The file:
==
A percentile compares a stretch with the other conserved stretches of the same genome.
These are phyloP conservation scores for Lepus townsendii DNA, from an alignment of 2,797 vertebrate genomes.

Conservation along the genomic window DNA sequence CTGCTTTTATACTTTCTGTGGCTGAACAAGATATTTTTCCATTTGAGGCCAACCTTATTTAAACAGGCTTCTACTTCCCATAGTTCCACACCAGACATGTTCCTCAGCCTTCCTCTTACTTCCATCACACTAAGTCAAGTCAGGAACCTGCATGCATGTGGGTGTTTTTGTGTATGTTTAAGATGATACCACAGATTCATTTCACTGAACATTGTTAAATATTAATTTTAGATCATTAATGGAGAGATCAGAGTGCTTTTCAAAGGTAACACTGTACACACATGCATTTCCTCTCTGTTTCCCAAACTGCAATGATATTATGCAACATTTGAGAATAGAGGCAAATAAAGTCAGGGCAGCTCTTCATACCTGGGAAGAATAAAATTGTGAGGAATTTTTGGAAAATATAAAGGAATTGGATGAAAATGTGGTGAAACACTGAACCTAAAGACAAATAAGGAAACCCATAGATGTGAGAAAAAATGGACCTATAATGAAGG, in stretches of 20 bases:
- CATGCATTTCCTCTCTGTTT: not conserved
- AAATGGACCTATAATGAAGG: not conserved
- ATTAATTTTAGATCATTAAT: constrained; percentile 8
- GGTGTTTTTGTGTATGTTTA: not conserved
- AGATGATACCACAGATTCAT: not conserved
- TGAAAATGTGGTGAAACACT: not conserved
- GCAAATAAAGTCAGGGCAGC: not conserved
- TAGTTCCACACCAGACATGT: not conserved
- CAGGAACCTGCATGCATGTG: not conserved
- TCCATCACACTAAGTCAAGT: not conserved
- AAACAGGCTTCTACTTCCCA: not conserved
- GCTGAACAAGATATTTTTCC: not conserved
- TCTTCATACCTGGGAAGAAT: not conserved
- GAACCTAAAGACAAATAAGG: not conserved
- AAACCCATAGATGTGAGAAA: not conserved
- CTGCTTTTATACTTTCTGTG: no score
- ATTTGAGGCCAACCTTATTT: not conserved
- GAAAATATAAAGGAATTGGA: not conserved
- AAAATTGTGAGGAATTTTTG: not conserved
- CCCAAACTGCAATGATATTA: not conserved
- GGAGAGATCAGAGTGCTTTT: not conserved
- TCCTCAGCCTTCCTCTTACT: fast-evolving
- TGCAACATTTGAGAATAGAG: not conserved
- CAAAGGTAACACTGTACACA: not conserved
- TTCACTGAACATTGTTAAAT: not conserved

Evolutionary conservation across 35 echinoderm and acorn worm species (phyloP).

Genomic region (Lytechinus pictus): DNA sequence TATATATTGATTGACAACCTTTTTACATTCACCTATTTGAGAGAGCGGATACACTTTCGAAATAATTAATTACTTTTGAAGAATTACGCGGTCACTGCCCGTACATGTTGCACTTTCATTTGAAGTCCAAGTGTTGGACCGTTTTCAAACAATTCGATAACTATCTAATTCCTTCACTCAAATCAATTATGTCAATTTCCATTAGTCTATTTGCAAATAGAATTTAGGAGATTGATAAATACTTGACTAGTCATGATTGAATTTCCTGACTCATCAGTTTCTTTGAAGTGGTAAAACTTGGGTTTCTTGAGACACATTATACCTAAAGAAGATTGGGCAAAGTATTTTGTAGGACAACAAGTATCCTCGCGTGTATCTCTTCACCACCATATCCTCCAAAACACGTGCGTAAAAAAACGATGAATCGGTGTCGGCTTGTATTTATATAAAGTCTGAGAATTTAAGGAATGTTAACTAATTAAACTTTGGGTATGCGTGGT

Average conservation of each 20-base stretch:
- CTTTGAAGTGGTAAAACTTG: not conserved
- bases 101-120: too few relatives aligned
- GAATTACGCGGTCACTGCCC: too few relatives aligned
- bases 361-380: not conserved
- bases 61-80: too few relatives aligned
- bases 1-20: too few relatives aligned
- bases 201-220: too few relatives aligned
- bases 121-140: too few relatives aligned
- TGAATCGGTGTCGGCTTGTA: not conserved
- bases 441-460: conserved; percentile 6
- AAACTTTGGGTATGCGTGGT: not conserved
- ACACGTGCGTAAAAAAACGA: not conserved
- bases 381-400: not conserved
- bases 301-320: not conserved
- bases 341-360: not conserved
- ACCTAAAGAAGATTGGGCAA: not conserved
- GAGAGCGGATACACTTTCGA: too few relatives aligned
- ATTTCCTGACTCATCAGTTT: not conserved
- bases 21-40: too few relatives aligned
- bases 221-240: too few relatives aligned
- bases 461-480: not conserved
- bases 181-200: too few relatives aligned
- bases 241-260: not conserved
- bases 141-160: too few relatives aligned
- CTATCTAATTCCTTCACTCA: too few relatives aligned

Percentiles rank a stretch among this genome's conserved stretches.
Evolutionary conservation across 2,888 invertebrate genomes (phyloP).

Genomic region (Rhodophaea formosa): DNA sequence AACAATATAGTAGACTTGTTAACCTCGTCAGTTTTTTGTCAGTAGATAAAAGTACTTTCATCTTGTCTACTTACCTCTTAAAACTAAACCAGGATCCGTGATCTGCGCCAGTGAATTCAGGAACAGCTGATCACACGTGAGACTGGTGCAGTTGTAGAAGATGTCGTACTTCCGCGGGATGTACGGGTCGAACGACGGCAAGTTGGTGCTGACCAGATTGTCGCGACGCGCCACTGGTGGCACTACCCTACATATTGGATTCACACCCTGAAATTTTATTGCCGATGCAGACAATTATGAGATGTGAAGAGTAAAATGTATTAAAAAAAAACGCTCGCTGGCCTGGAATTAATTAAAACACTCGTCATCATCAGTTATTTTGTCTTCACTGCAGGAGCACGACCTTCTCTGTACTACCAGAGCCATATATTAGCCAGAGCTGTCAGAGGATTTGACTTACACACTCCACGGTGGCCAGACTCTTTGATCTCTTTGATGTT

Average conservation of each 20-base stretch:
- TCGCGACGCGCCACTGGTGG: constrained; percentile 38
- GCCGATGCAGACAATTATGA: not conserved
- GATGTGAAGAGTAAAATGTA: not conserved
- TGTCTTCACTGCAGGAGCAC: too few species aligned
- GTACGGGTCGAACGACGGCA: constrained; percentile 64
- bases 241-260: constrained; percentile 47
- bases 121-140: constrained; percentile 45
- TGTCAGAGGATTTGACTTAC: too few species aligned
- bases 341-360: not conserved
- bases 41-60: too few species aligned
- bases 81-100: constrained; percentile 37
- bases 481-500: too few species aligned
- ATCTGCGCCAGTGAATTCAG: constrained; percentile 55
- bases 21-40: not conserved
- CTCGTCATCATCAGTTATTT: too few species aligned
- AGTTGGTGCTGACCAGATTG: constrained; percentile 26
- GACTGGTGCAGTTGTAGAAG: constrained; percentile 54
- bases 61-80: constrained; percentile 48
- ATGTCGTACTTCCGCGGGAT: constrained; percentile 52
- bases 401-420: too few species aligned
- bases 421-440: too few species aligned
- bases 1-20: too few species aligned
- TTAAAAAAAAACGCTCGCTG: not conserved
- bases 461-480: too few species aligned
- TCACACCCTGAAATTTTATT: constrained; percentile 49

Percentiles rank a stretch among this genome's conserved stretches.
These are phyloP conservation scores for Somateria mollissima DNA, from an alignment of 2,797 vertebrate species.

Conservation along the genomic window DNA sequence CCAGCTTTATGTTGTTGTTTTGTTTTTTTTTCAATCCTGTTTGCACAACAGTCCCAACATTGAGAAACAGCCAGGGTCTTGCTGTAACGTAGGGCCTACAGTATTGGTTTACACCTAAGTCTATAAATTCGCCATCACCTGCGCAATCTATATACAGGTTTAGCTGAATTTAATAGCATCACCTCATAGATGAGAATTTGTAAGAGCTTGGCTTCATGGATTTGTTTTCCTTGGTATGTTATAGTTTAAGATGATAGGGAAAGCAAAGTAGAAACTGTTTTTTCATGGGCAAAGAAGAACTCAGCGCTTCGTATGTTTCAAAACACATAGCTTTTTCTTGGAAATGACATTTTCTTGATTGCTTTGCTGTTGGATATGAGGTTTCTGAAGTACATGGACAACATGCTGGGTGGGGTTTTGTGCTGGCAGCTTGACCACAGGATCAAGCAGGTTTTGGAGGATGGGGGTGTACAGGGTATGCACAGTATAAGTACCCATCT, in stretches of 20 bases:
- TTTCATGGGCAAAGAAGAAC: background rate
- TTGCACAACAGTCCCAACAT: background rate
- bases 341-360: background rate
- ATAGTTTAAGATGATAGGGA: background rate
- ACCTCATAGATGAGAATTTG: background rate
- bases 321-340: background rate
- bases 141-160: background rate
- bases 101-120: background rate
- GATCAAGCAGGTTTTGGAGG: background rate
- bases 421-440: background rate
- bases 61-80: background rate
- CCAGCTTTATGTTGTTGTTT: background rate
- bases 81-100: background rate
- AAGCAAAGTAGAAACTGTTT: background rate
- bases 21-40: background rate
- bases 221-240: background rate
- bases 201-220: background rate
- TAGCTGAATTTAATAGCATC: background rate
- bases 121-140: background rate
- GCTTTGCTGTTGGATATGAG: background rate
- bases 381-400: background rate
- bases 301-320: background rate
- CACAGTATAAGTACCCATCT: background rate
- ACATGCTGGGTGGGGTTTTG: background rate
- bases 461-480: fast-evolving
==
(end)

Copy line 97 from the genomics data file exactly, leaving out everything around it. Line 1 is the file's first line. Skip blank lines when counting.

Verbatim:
- GATCAAGCAGGTTTTGGAGG: background rate